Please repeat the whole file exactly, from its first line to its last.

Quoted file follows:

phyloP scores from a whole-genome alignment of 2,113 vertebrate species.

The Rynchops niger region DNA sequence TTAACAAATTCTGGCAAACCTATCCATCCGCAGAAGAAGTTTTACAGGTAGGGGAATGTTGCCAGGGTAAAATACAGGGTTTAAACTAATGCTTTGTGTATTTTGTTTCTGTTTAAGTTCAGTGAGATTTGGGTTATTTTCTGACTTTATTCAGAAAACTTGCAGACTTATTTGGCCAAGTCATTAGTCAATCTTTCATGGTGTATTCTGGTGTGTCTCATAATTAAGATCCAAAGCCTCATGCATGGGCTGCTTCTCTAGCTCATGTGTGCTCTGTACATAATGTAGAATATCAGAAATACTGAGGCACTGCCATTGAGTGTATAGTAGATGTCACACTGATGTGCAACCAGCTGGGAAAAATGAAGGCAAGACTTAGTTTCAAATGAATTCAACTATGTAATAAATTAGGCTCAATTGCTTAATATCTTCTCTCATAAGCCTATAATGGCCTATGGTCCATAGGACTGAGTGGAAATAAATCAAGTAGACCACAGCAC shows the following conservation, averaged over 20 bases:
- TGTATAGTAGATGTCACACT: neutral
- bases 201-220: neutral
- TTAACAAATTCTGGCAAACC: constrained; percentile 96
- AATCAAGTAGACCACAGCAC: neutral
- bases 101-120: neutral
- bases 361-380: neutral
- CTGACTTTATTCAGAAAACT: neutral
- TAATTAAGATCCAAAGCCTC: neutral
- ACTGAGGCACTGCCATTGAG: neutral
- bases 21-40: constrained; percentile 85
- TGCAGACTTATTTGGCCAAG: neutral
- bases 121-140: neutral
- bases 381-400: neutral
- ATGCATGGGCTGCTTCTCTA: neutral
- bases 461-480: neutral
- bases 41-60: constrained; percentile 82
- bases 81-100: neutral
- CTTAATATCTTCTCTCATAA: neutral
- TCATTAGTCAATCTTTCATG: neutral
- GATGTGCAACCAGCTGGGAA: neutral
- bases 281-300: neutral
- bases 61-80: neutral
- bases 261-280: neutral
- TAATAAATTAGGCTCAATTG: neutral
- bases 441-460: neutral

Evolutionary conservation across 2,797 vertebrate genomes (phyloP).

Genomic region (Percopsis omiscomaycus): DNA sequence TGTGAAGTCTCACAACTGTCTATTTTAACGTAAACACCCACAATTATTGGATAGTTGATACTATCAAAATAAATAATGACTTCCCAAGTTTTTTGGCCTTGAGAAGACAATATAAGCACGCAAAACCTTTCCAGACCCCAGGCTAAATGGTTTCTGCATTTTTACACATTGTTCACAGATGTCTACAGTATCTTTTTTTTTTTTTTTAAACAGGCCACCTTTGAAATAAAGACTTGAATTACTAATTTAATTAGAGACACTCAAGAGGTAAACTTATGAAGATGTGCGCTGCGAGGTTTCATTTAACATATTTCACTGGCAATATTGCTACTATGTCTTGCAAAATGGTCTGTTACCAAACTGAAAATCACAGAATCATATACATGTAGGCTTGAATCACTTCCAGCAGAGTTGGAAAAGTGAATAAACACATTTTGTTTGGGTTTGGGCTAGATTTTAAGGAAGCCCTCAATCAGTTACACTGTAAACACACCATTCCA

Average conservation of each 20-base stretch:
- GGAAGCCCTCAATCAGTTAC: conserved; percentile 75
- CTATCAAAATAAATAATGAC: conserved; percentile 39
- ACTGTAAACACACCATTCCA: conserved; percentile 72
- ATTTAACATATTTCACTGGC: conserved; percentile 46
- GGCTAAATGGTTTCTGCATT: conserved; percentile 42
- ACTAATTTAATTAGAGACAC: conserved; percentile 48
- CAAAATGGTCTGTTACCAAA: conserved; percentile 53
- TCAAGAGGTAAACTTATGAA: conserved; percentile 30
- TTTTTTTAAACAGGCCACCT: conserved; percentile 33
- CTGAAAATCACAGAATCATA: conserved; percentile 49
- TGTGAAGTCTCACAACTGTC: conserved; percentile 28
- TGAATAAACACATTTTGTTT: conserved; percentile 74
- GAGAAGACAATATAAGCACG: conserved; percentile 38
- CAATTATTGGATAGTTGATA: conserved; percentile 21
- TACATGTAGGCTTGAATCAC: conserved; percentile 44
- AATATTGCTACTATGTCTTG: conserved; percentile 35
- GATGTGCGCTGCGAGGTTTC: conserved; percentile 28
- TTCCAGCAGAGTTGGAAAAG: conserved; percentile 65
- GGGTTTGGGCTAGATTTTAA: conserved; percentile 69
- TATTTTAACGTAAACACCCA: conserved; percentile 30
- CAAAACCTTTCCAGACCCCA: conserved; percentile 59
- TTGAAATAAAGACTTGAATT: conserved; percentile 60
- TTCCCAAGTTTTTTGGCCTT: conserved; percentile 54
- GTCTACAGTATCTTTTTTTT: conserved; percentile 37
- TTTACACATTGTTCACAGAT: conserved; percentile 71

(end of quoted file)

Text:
phyloP scores from a whole-genome alignment of 2,113 vertebrate species.

The Rynchops niger region DNA sequence TTAACAAATTCTGGCAAACCTATCCATCCGCAGAAGAAGTTTTACAGGTAGGGGAATGTTGCCAGGGTAAAATACAGGGTTTAAACTAATGCTTTGTGTATTTTGTTTCTGTTTAAGTTCAGTGAGATTTGGGTTATTTTCTGACTTTATTCAGAAAACTTGCAGACTTATTTGGCCAAGTCATTAGTCAATCTTTCATGGTGTATTCTGGTGTGTCTCATAATTAAGATCCAAAGCCTCATGCATGGGCTGCTTCTCTAGCTCATGTGTGCTCTGTACATAATGTAGAATATCAGAAATACTGAGGCACTGCCATTGAGTGTATAGTAGATGTCACACTGATGTGCAACCAGCTGGGAAAAATGAAGGCAAGACTTAGTTTCAAATGAATTCAACTATGTAATAAATTAGGCTCAATTGCTTAATATCTTCTCTCATAAGCCTATAATGGCCTATGGTCCATAGGACTGAGTGGAAATAAATCAAGTAGACCACAGCAC shows the following conservation, averaged over 20 bases:
- TGTATAGTAGATGTCACACT: neutral
- bases 201-220: neutral
- TTAACAAATTCTGGCAAACC: constrained; percentile 96
- AATCAAGTAGACCACAGCAC: neutral
- bases 101-120: neutral
- bases 361-380: neutral
- CTGACTTTATTCAGAAAACT: neutral
- TAATTAAGATCCAAAGCCTC: neutral
- ACTGAGGCACTGCCATTGAG: neutral
- bases 21-40: constrained; percentile 85
- TGCAGACTTATTTGGCCAAG: neutral
- bases 121-140: neutral
- bases 381-400: neutral
- ATGCATGGGCTGCTTCTCTA: neutral
- bases 461-480: neutral
- bases 41-60: constrained; percentile 82
- bases 81-100: neutral
- CTTAATATCTTCTCTCATAA: neutral
- TCATTAGTCAATCTTTCATG: neutral
- GATGTGCAACCAGCTGGGAA: neutral
- bases 281-300: neutral
- bases 61-80: neutral
- bases 261-280: neutral
- TAATAAATTAGGCTCAATTG: neutral
- bases 441-460: neutral

Evolutionary conservation across 2,797 vertebrate genomes (phyloP).

Genomic region (Percopsis omiscomaycus): DNA sequence TGTGAAGTCTCACAACTGTCTATTTTAACGTAAACACCCACAATTATTGGATAGTTGATACTATCAAAATAAATAATGACTTCCCAAGTTTTTTGGCCTTGAGAAGACAATATAAGCACGCAAAACCTTTCCAGACCCCAGGCTAAATGGTTTCTGCATTTTTACACATTGTTCACAGATGTCTACAGTATCTTTTTTTTTTTTTTTAAACAGGCCACCTTTGAAATAAAGACTTGAATTACTAATTTAATTAGAGACACTCAAGAGGTAAACTTATGAAGATGTGCGCTGCGAGGTTTCATTTAACATATTTCACTGGCAATATTGCTACTATGTCTTGCAAAATGGTCTGTTACCAAACTGAAAATCACAGAATCATATACATGTAGGCTTGAATCACTTCCAGCAGAGTTGGAAAAGTGAATAAACACATTTTGTTTGGGTTTGGGCTAGATTTTAAGGAAGCCCTCAATCAGTTACACTGTAAACACACCATTCCA

Average conservation of each 20-base stretch:
- GGAAGCCCTCAATCAGTTAC: conserved; percentile 75
- CTATCAAAATAAATAATGAC: conserved; percentile 39
- ACTGTAAACACACCATTCCA: conserved; percentile 72
- ATTTAACATATTTCACTGGC: conserved; percentile 46
- GGCTAAATGGTTTCTGCATT: conserved; percentile 42
- ACTAATTTAATTAGAGACAC: conserved; percentile 48
- CAAAATGGTCTGTTACCAAA: conserved; percentile 53
- TCAAGAGGTAAACTTATGAA: conserved; percentile 30
- TTTTTTTAAACAGGCCACCT: conserved; percentile 33
- CTGAAAATCACAGAATCATA: conserved; percentile 49
- TGTGAAGTCTCACAACTGTC: conserved; percentile 28
- TGAATAAACACATTTTGTTT: conserved; percentile 74
- GAGAAGACAATATAAGCACG: conserved; percentile 38
- CAATTATTGGATAGTTGATA: conserved; percentile 21
- TACATGTAGGCTTGAATCAC: conserved; percentile 44
- AATATTGCTACTATGTCTTG: conserved; percentile 35
- GATGTGCGCTGCGAGGTTTC: conserved; percentile 28
- TTCCAGCAGAGTTGGAAAAG: conserved; percentile 65
- GGGTTTGGGCTAGATTTTAA: conserved; percentile 69
- TATTTTAACGTAAACACCCA: conserved; percentile 30
- CAAAACCTTTCCAGACCCCA: conserved; percentile 59
- TTGAAATAAAGACTTGAATT: conserved; percentile 60
- TTCCCAAGTTTTTTGGCCTT: conserved; percentile 54
- GTCTACAGTATCTTTTTTTT: conserved; percentile 37
- TTTACACATTGTTCACAGAT: conserved; percentile 71